WASHINGTON (AP) -- Republicans' grip on all levers of power stands as a mandate to the GOP-led Congress, which will move swiftly to try to undo eight years of outgoing President Barack Obama's agenda.
With Republican President-elect Donald Trump weeks away from assuming office, GOP lawmakers plan to open the 115th Congress on Tuesday and immediately take steps to repeal Obama's health care law. Beyond that, they'll look at a tax overhaul, reversing Obama-era environmental regulations and other conservative priorities.
Republicans will face some obstacles. House Minority Leader Nancy Pelosi says Democrats "stand ready to fight vigorously" to protect health care and other priorities, and Republicans will have to compromise with Senate Democrats to move major legislation through that chamber.
A look at what the 115th Congress will be up to in 2017:
New members of the House and Senate will be sworn in on Tuesday, the first day of the new Congress.
In the Senate, five Democrats and two Republicans will be sworn in for the first time, joined by returning members who won re-election in 2016. After those members are sworn in, there will be 52 Republicans, 46 Democrats and two independents who caucus with the Democrats.
The House will have 52 new members — 27 Republicans and 25 Democrats. There will be 241 Republicans in the House and 194 Democrats.
CONFIRMING A NEW CABINET
Trump is sworn in on Jan. 20, and Republicans in the Senate will spend the first days and weeks of his presidency pushing to confirm his Cabinet picks. Democrats changed the rules and curbed the filibuster in 2013, making it easier for Republicans to move nominations. But even though they won't be able to block Trump's nominees, Democrats have pledged to fight many of them anyway, highlighting what they say is the hypocrisy of Trump's populist message and his wealthy, corporate-favoring nominees for several posts.
REPEALING OBAMA'S HEALTH CARE LAW
The Senate plans to begin repealing Obama's health care law on Tuesday, Congress' very first day, with consideration of a procedural measure that will shield from Democratic filibusters legislation annulling much of that statute.
Lawmakers will then spend the next few months working on legislation canceling broad swaths of the law. Likely to go are its mandate that people buy health insurance or face IRS fines, and its expansion of Medicaid coverage to more lower-earning Americans. Some elements of the repeal likely wouldn't go into effect for two to four years.
Republicans will then begin the more complicated task of building a new system. The GOP will have to craft new programs for the nation's $3 trillion health care system and make sure insurance markets don't collapse while the transition is under way.
Senate Majority Leader Mitch McConnell, R-Ky., and Speaker Paul Ryan, R-Wis., want a massive overhaul of the tax system with the goal of simplifying a complicated tax code that rewards wealthy people with smart accountants as well as corporations that can easily shift profits and jobs overseas.
It would be the first major tax overhaul in 30 years. Trump has also advocated a tax overhaul, but with fewer details. He promises a tax cut for every income level, with more low-income families paying no income tax at all.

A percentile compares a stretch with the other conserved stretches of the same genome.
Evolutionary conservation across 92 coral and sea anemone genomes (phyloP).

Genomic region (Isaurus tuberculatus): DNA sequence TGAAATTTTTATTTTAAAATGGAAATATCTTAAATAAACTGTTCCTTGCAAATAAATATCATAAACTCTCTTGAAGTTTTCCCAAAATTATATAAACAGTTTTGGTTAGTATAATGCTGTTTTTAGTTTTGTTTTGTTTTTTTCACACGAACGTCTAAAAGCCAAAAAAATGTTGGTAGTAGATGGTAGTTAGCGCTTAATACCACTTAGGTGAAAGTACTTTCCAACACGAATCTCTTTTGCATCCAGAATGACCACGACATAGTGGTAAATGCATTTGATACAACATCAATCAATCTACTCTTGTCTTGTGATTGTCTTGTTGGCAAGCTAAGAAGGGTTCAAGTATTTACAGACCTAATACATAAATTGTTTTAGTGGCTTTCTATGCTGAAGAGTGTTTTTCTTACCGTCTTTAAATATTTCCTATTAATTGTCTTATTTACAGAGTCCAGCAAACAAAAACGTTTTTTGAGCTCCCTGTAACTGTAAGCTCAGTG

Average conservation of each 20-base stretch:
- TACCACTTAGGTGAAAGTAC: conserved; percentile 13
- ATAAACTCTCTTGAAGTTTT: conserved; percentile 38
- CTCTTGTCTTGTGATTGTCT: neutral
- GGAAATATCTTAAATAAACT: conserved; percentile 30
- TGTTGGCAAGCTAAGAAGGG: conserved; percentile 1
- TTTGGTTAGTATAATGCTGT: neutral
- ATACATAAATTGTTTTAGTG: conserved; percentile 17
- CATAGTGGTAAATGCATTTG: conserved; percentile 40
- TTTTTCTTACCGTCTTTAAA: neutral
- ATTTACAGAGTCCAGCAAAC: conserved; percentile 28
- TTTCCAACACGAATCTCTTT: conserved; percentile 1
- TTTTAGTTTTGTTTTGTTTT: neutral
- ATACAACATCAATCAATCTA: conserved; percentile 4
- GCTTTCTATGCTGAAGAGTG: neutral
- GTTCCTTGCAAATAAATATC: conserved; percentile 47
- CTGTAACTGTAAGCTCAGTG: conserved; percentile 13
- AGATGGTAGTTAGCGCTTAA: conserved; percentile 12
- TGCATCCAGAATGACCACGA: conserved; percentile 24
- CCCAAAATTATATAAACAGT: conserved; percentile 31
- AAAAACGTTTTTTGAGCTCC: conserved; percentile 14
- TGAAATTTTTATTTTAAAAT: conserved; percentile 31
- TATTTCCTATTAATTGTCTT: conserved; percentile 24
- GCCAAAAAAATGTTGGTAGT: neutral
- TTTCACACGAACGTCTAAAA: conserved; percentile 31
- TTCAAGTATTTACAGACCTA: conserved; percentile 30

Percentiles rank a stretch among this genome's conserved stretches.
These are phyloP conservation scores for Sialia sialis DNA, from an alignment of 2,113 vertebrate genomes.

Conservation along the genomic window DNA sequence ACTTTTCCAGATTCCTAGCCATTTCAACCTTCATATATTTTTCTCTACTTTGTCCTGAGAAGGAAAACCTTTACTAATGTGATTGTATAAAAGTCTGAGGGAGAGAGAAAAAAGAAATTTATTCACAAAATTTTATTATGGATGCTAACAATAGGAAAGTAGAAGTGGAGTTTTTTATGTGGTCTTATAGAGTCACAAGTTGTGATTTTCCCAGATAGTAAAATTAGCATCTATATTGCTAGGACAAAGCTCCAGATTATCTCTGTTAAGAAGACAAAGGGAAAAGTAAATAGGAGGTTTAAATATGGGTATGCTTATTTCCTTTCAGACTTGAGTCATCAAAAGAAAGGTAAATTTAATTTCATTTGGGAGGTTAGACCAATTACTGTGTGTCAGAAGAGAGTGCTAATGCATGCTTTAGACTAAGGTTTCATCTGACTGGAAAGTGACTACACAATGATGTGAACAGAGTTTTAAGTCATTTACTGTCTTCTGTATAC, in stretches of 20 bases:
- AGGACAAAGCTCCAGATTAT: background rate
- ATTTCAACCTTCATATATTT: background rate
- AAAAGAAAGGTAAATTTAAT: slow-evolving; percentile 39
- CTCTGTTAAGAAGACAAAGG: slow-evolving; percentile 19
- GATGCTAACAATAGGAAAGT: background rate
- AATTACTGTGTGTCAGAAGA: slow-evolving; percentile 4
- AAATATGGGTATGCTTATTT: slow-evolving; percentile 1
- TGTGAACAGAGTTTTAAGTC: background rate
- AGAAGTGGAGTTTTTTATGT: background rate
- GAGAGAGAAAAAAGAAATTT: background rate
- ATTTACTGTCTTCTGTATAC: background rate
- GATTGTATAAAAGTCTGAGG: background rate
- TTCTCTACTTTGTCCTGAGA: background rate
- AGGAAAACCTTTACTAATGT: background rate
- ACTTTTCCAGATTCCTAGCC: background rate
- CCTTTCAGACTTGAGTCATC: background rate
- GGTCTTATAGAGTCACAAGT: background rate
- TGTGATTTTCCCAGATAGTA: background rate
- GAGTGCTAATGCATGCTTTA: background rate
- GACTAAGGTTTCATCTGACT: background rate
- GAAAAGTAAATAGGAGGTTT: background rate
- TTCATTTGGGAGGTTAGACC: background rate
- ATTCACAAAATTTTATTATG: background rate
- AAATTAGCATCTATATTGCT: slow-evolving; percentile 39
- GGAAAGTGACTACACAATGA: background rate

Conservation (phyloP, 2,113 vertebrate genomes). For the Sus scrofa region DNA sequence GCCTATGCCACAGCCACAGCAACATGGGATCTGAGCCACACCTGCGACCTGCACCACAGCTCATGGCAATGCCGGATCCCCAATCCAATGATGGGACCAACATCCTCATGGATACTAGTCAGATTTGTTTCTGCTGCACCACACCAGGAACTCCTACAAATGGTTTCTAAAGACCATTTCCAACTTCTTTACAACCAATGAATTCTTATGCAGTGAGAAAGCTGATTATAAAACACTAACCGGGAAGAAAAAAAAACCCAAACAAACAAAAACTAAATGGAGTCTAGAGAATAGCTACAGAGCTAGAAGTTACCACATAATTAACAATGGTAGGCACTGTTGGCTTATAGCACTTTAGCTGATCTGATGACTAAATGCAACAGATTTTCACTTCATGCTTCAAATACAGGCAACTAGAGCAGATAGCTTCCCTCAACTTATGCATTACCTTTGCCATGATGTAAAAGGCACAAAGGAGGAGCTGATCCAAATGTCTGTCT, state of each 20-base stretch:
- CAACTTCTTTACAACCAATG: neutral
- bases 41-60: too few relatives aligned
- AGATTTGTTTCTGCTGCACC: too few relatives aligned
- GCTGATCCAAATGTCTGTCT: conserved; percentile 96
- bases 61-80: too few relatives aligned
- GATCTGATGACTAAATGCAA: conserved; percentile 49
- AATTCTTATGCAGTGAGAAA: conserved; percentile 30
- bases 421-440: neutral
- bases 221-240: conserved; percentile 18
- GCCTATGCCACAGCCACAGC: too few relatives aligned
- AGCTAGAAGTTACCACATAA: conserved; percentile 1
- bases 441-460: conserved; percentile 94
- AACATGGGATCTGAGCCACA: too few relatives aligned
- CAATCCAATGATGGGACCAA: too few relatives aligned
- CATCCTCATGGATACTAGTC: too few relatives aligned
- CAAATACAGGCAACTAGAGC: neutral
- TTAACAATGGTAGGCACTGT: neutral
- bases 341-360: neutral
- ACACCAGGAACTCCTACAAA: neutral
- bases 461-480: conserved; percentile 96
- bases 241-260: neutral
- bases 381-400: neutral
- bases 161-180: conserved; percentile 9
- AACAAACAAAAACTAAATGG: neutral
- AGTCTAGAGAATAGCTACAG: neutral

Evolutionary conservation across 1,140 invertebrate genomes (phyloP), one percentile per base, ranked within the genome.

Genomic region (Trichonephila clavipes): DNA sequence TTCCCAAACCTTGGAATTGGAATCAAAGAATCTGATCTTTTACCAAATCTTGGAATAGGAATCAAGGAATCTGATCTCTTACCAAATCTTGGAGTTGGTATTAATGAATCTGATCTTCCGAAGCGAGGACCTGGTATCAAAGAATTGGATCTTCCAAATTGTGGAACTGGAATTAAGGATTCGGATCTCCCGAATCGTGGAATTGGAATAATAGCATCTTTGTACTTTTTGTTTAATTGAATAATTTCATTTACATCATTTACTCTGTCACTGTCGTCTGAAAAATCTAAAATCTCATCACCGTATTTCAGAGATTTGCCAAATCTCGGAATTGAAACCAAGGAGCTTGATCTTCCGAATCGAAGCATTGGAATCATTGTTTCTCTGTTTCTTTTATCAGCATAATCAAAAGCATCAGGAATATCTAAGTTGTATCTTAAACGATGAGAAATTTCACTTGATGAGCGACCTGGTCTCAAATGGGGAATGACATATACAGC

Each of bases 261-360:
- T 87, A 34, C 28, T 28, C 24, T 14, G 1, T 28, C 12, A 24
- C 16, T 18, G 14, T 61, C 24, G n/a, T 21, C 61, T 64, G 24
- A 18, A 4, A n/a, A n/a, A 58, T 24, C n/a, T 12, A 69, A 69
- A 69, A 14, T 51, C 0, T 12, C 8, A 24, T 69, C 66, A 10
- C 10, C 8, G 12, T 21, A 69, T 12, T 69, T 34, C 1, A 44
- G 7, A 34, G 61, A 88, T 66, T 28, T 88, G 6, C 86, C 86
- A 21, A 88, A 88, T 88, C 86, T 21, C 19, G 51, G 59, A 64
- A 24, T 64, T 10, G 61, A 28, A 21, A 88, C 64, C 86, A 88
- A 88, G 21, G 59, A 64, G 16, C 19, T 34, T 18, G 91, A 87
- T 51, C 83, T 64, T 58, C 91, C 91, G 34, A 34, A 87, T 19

Supreme Court Justice Antonin Scalia died 11 months ago, but the Senate still hasn't considered a replacement. That's because McConnell blocked consideration of Obama's nominee, Judge Merrick Garland, saying the next president should make the pick. The strategy paid off, and the Republican Senate will consider whomever Trump nominates.
Ryan is the most powerful advocate in Washington for an overhaul of Medicare and a premium-support approach that would, over time, remake it into a voucher-like program that could force some seniors entering the program to buy health insurance on the open market instead of getting coverage through the traditional open-ended program.
But his ideas likely will run into a political reality. Trump said on the campaign trail that he wouldn't cut the program, and Senate Republicans haven't been as enthusiastic either.
Candidate Trump also initially promised not to cut Medicaid — the federal-state health insurance program for low-income and severely disabled people. During the campaign, Trump seemed to shift, backing "block grants" that limit federal funding.
Like Medicare, some House conservatives have said they want to overhaul Social Security and slow the program's growth to curb spending. But Trump has said he doesn't want to touch those programs, and Ryan told CBS' "60 Minutes" in December that he has no plans to change Social Security.
Republican leaders have complained throughout Obama's presidency about burdensome regulations, a theme Trump used frequently during the campaign as well. GOP lawmakers now want to undo some of Obama's regulations and executive orders using the Congressional Review Act, a rarely invoked procedure.
Many of the regulations they are targeting are environmental rules put in place by the Environmental Protection Agency, including the Clean Power Plan to cut carbon pollution from coal-fired power plants, a clean water rule that has drawn the ire of farmers and another rule imposed in December to protect nearby streams from coal-mining debris.
Trump made rebuilding the nation's aging roads, bridges and airports a major part of his job-creation strategy in the presidential race. But those plans appear to have fizzled, somewhat, as GOP leaders have questioned the spending.